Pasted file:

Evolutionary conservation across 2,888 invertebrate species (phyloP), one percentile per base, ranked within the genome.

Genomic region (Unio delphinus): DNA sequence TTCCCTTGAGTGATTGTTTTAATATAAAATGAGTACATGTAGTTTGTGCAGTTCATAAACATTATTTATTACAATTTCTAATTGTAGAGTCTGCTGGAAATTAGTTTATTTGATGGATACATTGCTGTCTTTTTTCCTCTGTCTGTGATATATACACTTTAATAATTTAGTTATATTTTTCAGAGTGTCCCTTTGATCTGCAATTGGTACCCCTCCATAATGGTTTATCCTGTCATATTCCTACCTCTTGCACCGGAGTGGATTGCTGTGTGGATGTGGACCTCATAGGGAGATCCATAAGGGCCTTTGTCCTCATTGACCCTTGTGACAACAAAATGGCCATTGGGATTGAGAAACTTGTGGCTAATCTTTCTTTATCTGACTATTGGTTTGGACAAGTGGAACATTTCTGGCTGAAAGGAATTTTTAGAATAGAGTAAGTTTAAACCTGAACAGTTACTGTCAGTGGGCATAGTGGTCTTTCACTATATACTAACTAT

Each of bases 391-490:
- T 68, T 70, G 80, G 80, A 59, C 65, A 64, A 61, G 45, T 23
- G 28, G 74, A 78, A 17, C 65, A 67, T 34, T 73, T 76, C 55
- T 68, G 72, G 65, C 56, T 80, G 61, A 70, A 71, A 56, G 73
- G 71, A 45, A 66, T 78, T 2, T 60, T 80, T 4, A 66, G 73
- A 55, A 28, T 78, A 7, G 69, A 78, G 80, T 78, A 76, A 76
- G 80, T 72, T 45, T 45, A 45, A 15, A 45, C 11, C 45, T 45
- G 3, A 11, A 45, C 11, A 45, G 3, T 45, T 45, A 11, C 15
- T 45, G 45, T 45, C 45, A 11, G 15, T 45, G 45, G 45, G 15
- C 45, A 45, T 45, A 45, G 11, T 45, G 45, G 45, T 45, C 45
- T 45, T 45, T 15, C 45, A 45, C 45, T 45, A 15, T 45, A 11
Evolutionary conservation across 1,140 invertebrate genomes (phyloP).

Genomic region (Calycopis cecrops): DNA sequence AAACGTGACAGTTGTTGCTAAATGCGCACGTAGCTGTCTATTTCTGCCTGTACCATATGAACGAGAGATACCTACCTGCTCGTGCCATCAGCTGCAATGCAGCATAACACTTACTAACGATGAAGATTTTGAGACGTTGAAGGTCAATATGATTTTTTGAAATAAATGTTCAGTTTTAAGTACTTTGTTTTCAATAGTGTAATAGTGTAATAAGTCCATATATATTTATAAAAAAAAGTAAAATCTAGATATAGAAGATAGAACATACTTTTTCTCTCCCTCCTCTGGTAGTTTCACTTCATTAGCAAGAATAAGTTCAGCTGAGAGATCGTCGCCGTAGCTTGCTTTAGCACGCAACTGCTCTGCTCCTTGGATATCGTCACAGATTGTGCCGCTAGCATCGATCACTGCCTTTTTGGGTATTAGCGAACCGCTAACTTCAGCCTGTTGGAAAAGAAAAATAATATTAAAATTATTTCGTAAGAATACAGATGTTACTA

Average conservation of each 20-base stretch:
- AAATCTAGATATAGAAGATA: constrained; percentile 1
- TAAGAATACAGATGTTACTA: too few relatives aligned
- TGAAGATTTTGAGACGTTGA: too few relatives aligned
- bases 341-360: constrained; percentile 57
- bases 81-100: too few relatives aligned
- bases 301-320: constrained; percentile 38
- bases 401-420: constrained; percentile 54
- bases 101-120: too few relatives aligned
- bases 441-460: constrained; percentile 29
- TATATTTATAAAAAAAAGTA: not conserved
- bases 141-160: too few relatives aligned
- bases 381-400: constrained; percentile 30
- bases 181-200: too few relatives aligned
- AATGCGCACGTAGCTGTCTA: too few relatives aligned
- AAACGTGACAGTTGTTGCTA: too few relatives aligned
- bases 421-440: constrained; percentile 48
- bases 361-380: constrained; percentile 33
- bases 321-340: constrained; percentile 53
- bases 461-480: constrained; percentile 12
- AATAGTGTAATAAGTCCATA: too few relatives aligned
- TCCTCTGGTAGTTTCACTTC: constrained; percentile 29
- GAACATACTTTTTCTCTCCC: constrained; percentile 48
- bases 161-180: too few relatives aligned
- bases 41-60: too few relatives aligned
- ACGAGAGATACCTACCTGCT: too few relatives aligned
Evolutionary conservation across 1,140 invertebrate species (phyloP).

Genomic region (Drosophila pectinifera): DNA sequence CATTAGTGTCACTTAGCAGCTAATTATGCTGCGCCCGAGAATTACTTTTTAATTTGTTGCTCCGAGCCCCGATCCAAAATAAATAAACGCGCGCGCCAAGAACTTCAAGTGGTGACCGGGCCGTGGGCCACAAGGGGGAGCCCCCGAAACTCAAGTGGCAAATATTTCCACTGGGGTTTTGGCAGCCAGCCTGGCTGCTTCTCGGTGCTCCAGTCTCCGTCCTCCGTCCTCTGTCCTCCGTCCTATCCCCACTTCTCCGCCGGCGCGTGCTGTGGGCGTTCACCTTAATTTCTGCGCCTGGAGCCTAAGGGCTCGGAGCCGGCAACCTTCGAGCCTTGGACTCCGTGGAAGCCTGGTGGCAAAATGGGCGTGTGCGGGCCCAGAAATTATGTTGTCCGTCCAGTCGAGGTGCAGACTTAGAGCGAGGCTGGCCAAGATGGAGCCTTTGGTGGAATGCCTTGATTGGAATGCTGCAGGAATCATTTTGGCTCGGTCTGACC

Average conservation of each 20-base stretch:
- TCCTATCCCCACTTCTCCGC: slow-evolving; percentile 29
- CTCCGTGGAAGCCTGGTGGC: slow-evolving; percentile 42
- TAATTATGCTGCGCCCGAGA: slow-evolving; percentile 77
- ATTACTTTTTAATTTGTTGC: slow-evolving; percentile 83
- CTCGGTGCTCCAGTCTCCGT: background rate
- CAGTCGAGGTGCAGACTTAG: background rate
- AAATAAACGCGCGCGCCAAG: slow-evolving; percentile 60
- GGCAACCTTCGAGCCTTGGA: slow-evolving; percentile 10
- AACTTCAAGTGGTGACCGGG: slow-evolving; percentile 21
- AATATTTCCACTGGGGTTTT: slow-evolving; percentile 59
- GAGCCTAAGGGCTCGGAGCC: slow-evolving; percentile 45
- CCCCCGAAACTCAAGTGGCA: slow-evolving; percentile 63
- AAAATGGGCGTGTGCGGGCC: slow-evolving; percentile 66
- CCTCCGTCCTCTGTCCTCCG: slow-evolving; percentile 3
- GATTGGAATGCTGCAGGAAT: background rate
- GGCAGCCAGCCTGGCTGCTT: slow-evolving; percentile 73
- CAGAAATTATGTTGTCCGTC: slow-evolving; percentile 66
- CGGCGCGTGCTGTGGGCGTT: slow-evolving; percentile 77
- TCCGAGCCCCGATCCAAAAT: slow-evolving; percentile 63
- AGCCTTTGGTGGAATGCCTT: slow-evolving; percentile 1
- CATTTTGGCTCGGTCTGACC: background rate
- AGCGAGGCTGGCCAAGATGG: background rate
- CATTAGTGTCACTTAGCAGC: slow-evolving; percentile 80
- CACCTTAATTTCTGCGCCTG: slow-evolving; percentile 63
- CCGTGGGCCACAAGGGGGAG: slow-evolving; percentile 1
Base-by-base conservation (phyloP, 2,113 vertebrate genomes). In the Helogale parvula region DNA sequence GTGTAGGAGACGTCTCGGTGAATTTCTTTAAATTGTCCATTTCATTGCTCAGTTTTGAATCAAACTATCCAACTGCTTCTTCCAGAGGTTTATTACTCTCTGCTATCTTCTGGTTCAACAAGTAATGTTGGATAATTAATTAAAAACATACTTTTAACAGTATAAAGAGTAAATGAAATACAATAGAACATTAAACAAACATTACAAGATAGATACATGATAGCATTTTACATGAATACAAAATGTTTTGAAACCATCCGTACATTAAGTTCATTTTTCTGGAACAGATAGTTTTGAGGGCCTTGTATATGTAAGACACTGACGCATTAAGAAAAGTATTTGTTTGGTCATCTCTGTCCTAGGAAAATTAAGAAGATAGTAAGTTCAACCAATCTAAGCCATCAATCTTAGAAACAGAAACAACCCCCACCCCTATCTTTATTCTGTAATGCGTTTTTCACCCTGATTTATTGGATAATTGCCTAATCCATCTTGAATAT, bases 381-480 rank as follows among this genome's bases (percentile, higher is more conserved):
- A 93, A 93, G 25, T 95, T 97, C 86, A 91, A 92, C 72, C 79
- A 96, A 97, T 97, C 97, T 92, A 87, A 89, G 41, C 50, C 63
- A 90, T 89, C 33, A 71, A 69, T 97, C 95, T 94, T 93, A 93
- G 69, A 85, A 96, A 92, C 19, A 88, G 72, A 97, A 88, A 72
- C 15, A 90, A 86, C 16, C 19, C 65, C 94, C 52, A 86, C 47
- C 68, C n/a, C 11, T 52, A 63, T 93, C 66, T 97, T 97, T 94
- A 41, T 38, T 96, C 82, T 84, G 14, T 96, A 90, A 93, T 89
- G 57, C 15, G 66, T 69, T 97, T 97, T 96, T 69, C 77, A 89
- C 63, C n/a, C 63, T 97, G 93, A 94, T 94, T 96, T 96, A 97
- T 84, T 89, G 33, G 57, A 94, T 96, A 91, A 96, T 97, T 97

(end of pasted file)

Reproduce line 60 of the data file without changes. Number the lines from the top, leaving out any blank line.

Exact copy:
- GGCAGCCAGCCTGGCTGCTT: slow-evolving; percentile 73